The Acquisition of Rare Neurological Disorders in Childhood (”ESNEK”): First Interim Results after 2 Years
26 April 2017 (online)
Background: In 2014, we established the Acquisition of Rare Neurological Disorders in Childhood (“Erhebung Seltener Neurologischer Erkrankungen im Kindesalter - ESNEK”) which was modeled on the German pediatric surveillance system (Erhebungseinheit seltener pädiatrischer Erkrankungen in Deutschland, ESPED). Our aim was to facilitate research projects in the field of rare neurologic disorders in childhood by recruiting sufficiently large cohorts of patients with a rare condition.
Methods: Clinical researchers in the field of pediatric neurology in German-speaking countries may apply for admission of a scientific study, which needs nationwide recruitment of patients with a given rare neurological disorder. A short summary of the study design and a consent form for the parents must be included in the application. Due to funding of the Ministry of Science and Culture of Lower-Saxony (NMWK), ESNEK queries are provided free of charge.
Results: Since October 2014, seven ESNEK queries were sent out via email to some 1,000 child neurologists, with varying response. (1) Congenital oculomotor apraxia type Cogan (project conduct Göttingen, number of reported cases n = 63), (2) Genotype phenotype associations in FOXG1 syndrome (Göttingen, Leipzig, and Stuttgart, n = 26), (3) Congenital and juvenile myasthenia (Essen and München, n = 34), (4) Phenotypic variability of CAPOS syndrome (Göttingen, n = 7), (5) Oral treatment of pediatric multiple sclerosis (Münster, n = 19), (6) Movement disorder associated with ADCY5 mutation (Göttingen and Lübeck, n = 10), and (7) Radiologically isolated syndrome (Münster, n = 9). Currently, three further projects are being prepared. As yet two scientific reports were published related with project no. 1, and concerning project no. 2, a manuscript is under review.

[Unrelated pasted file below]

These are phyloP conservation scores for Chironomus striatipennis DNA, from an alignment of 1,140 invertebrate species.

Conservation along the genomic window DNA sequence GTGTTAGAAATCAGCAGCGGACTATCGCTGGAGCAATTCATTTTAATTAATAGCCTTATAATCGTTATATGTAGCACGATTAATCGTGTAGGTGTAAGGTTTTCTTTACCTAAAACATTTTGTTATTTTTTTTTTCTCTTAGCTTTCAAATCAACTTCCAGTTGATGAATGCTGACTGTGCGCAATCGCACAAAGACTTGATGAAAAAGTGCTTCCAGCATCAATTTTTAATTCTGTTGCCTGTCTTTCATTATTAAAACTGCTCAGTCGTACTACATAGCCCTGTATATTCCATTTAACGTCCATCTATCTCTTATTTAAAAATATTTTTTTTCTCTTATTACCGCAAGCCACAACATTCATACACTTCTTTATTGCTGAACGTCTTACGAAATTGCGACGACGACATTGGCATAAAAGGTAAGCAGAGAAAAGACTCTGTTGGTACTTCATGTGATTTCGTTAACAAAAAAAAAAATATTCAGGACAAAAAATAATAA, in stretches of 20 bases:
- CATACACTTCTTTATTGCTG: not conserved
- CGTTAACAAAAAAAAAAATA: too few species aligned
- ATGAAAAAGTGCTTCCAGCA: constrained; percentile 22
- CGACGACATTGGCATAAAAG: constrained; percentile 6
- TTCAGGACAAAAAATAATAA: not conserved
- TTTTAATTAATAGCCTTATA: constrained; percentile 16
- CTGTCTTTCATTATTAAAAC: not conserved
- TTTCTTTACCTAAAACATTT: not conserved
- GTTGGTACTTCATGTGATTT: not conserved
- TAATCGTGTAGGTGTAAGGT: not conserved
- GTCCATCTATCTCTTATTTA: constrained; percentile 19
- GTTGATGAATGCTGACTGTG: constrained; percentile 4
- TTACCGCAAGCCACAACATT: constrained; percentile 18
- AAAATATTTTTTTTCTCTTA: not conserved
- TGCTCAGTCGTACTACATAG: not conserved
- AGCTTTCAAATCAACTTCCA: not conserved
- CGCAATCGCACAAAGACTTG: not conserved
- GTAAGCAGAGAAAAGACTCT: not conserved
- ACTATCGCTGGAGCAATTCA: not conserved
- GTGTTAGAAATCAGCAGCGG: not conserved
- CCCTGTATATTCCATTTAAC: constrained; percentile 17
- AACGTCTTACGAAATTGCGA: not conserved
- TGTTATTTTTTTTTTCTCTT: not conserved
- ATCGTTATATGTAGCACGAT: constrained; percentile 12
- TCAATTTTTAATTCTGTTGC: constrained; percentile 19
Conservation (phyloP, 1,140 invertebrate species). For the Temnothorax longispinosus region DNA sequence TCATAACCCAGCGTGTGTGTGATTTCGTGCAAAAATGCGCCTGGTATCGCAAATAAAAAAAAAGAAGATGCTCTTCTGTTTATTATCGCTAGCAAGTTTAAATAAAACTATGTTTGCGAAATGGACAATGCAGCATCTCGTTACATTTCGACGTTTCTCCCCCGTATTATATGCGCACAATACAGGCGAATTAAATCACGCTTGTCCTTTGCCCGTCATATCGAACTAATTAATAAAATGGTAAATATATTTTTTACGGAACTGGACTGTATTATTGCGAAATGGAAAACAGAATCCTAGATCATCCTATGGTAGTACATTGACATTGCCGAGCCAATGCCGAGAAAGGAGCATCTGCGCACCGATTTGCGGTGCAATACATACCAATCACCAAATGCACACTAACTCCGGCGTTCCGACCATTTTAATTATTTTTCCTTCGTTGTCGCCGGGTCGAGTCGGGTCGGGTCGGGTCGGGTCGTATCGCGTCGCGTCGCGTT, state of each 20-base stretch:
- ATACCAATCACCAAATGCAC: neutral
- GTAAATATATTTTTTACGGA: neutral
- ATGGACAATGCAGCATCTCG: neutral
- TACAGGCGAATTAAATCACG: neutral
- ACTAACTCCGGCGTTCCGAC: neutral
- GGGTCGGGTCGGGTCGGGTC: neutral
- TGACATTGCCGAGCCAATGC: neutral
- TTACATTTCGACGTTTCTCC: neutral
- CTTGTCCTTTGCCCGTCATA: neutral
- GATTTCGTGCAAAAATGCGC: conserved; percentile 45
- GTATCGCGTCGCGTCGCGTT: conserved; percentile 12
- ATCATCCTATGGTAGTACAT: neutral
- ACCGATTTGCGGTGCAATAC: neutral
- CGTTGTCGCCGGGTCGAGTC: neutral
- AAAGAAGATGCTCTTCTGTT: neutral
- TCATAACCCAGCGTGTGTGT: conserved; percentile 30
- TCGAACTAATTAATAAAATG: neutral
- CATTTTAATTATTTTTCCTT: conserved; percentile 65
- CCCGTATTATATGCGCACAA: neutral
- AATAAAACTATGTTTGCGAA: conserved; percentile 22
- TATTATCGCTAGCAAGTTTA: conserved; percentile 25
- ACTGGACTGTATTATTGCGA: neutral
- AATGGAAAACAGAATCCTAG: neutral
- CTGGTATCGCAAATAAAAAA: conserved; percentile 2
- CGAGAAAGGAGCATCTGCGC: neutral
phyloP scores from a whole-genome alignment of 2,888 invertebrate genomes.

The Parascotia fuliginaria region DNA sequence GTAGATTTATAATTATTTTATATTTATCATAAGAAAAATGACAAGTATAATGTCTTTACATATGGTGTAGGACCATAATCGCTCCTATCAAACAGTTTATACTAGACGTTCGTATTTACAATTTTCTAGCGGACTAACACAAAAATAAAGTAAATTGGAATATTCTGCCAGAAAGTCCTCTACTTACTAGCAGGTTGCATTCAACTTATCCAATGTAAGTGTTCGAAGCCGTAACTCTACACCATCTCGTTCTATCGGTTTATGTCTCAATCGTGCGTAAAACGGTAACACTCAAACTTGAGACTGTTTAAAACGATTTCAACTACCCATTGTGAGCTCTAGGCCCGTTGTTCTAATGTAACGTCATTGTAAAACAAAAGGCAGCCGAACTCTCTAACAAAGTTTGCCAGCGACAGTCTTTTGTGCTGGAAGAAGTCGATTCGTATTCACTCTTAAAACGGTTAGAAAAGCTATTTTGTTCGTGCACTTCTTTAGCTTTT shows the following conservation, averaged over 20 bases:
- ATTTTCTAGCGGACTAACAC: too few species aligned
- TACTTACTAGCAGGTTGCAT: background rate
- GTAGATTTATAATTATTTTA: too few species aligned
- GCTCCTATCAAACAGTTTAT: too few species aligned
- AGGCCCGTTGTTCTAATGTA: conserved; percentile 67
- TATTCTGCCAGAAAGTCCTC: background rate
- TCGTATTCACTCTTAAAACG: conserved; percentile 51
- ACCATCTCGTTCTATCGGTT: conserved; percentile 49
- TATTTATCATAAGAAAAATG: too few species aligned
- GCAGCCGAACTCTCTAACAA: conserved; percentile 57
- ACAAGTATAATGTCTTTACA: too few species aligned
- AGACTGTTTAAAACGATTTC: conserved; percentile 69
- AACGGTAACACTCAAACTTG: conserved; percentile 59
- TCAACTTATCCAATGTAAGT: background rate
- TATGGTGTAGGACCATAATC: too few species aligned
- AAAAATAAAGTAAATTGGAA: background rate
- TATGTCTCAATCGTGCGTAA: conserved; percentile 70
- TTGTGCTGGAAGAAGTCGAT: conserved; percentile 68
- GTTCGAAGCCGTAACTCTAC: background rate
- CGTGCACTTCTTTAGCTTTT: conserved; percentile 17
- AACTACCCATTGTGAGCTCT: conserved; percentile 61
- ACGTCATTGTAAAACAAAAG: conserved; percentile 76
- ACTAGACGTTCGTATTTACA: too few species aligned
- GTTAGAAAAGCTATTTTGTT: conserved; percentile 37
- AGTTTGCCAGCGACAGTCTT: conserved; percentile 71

Conclusion: ESNEK is facilitating a wide range of scientific research projects in the field of rare neurologic disorders in childhood.